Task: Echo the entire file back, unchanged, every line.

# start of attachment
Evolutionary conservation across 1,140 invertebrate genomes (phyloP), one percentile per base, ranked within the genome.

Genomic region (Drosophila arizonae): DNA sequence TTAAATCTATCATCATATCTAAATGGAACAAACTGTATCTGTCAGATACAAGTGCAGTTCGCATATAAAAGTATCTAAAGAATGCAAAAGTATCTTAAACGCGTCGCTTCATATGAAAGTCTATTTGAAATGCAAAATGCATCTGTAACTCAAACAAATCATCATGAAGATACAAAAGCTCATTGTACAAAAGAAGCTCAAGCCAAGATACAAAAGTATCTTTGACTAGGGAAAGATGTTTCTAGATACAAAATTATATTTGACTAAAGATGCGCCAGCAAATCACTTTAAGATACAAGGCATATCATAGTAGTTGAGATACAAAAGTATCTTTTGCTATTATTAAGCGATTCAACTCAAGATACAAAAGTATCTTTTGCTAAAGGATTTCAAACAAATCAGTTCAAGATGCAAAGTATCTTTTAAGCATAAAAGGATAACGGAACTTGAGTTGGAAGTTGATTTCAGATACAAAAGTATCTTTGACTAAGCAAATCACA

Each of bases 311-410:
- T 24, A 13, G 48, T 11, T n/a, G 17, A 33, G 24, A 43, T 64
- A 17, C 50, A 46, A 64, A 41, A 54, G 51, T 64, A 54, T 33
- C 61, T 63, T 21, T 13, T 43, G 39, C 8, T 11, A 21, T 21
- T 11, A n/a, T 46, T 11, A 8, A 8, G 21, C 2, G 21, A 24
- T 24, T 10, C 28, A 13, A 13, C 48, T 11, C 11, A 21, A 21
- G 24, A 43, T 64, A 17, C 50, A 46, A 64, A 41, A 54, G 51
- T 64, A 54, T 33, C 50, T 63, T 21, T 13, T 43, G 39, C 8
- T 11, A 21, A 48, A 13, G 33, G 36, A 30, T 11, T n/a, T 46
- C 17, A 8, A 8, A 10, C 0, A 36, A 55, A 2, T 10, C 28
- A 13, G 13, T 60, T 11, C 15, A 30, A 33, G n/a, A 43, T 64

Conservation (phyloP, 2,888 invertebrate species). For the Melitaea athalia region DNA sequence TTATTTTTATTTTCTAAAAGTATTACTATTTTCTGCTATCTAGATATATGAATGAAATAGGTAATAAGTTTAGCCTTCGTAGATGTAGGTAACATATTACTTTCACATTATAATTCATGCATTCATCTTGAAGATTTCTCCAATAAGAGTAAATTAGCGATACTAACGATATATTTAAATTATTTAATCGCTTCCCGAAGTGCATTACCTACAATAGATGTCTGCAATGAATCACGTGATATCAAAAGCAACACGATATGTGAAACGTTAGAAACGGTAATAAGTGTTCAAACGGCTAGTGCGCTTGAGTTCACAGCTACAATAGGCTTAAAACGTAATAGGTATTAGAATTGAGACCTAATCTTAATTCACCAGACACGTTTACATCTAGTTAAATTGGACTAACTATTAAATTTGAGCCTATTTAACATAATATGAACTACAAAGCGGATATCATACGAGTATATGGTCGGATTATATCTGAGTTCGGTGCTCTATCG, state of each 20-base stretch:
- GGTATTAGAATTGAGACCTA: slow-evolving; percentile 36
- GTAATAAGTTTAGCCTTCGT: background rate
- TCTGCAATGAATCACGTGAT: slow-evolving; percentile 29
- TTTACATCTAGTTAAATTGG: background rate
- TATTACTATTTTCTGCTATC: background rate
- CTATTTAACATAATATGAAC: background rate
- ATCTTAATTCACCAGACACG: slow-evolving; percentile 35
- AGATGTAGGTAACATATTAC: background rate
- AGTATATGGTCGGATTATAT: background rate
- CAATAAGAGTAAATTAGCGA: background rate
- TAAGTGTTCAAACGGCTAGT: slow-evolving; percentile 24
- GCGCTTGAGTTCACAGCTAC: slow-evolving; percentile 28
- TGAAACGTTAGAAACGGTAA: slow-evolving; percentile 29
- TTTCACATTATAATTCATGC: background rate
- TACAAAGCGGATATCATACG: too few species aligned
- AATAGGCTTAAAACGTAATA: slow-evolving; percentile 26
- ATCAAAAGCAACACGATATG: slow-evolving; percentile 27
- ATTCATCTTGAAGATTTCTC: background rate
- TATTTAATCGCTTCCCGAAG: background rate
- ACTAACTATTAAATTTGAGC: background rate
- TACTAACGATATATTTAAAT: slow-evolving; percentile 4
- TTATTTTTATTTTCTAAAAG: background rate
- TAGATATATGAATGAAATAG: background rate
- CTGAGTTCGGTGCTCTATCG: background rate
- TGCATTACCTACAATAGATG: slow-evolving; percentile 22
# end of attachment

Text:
Evolutionary conservation across 1,140 invertebrate genomes (phyloP), one percentile per base, ranked within the genome.

Genomic region (Drosophila arizonae): DNA sequence TTAAATCTATCATCATATCTAAATGGAACAAACTGTATCTGTCAGATACAAGTGCAGTTCGCATATAAAAGTATCTAAAGAATGCAAAAGTATCTTAAACGCGTCGCTTCATATGAAAGTCTATTTGAAATGCAAAATGCATCTGTAACTCAAACAAATCATCATGAAGATACAAAAGCTCATTGTACAAAAGAAGCTCAAGCCAAGATACAAAAGTATCTTTGACTAGGGAAAGATGTTTCTAGATACAAAATTATATTTGACTAAAGATGCGCCAGCAAATCACTTTAAGATACAAGGCATATCATAGTAGTTGAGATACAAAAGTATCTTTTGCTATTATTAAGCGATTCAACTCAAGATACAAAAGTATCTTTTGCTAAAGGATTTCAAACAAATCAGTTCAAGATGCAAAGTATCTTTTAAGCATAAAAGGATAACGGAACTTGAGTTGGAAGTTGATTTCAGATACAAAAGTATCTTTGACTAAGCAAATCACA

Each of bases 311-410:
- T 24, A 13, G 48, T 11, T n/a, G 17, A 33, G 24, A 43, T 64
- A 17, C 50, A 46, A 64, A 41, A 54, G 51, T 64, A 54, T 33
- C 61, T 63, T 21, T 13, T 43, G 39, C 8, T 11, A 21, T 21
- T 11, A n/a, T 46, T 11, A 8, A 8, G 21, C 2, G 21, A 24
- T 24, T 10, C 28, A 13, A 13, C 48, T 11, C 11, A 21, A 21
- G 24, A 43, T 64, A 17, C 50, A 46, A 64, A 41, A 54, G 51
- T 64, A 54, T 33, C 50, T 63, T 21, T 13, T 43, G 39, C 8
- T 11, A 21, A 48, A 13, G 33, G 36, A 30, T 11, T n/a, T 46
- C 17, A 8, A 8, A 10, C 0, A 36, A 55, A 2, T 10, C 28
- A 13, G 13, T 60, T 11, C 15, A 30, A 33, G n/a, A 43, T 64

Conservation (phyloP, 2,888 invertebrate species). For the Melitaea athalia region DNA sequence TTATTTTTATTTTCTAAAAGTATTACTATTTTCTGCTATCTAGATATATGAATGAAATAGGTAATAAGTTTAGCCTTCGTAGATGTAGGTAACATATTACTTTCACATTATAATTCATGCATTCATCTTGAAGATTTCTCCAATAAGAGTAAATTAGCGATACTAACGATATATTTAAATTATTTAATCGCTTCCCGAAGTGCATTACCTACAATAGATGTCTGCAATGAATCACGTGATATCAAAAGCAACACGATATGTGAAACGTTAGAAACGGTAATAAGTGTTCAAACGGCTAGTGCGCTTGAGTTCACAGCTACAATAGGCTTAAAACGTAATAGGTATTAGAATTGAGACCTAATCTTAATTCACCAGACACGTTTACATCTAGTTAAATTGGACTAACTATTAAATTTGAGCCTATTTAACATAATATGAACTACAAAGCGGATATCATACGAGTATATGGTCGGATTATATCTGAGTTCGGTGCTCTATCG, state of each 20-base stretch:
- GGTATTAGAATTGAGACCTA: slow-evolving; percentile 36
- GTAATAAGTTTAGCCTTCGT: background rate
- TCTGCAATGAATCACGTGAT: slow-evolving; percentile 29
- TTTACATCTAGTTAAATTGG: background rate
- TATTACTATTTTCTGCTATC: background rate
- CTATTTAACATAATATGAAC: background rate
- ATCTTAATTCACCAGACACG: slow-evolving; percentile 35
- AGATGTAGGTAACATATTAC: background rate
- AGTATATGGTCGGATTATAT: background rate
- CAATAAGAGTAAATTAGCGA: background rate
- TAAGTGTTCAAACGGCTAGT: slow-evolving; percentile 24
- GCGCTTGAGTTCACAGCTAC: slow-evolving; percentile 28
- TGAAACGTTAGAAACGGTAA: slow-evolving; percentile 29
- TTTCACATTATAATTCATGC: background rate
- TACAAAGCGGATATCATACG: too few species aligned
- AATAGGCTTAAAACGTAATA: slow-evolving; percentile 26
- ATCAAAAGCAACACGATATG: slow-evolving; percentile 27
- ATTCATCTTGAAGATTTCTC: background rate
- TATTTAATCGCTTCCCGAAG: background rate
- ACTAACTATTAAATTTGAGC: background rate
- TACTAACGATATATTTAAAT: slow-evolving; percentile 4
- TTATTTTTATTTTCTAAAAG: background rate
- TAGATATATGAATGAAATAG: background rate
- CTGAGTTCGGTGCTCTATCG: background rate
- TGCATTACCTACAATAGATG: slow-evolving; percentile 22